Gerrit Rietveld left school at the age of twelve to be apprenticed to his father, a furniture maker in Utrecht. In 1911 Rietveld established his own cabinetry shop, but little is known about his production before 1918, when Gerard van de Groenekan became his assistant. It was during these years that Rietveld also attended evening classes in architecture. In 1929 he began an architectural practice, while Groenekan continued the furniture production. Van de Groenekan later recalled that Rietveld "loved to pick up a plane and help me out, regretting that he did not have more time to practice his original profession of cabinetmaker." This child's chair was probably made around 1920, when Rietveld was making the transition to practicing architecture. Its original owner was a classics teacher and a personal friend of Rietveld.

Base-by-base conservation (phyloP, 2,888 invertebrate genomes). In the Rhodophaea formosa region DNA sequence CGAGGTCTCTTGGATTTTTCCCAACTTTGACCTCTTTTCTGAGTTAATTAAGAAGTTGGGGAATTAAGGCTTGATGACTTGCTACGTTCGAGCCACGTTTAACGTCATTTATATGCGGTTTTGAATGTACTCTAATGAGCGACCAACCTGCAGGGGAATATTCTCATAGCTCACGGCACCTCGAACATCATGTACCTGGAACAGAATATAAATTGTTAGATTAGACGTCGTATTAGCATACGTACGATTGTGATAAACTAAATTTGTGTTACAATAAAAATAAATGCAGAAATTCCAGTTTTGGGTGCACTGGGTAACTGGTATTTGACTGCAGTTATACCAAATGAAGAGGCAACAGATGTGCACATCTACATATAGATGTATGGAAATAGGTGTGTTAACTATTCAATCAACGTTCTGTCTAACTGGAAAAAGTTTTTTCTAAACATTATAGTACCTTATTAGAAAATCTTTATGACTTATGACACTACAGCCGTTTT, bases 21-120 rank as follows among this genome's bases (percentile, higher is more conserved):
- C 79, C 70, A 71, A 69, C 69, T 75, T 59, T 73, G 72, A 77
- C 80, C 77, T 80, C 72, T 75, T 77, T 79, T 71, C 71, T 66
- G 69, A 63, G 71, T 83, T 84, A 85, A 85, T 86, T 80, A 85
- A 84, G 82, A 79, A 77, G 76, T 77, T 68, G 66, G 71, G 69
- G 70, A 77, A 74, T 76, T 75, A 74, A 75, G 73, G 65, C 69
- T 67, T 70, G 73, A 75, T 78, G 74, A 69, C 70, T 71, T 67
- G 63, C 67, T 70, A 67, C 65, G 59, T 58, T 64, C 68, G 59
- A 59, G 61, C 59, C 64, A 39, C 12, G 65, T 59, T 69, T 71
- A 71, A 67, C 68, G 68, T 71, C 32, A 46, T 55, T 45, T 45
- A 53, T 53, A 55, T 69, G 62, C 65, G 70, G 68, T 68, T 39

The chair is made of thirteen square-section lengths of wood whose edges have been rounded for a child's comfort. Two rectangular pieces of wood form the arms. A footrest, made of a narrow slat attached by four nails, may be a slightly later addition: the rest of the chair is held together by wooden dowels. The strong lines of the chair, though softened by the leather seat and back, reflect the thinking of De Stijl (The Style), a group of idealistic artists and architects founded in 1917 in response to the horrors of World War I. De Stijl's search for a visual equivalent to spiritual and philosophical purity, in which vertical and horizontal lines became synonymous with universal harmony, led to a new and abstract style. Rietveld joined De Stijl in 1919, and today, he and the painter Mondrian are regarded as its most distinctive and distinguished practitioners.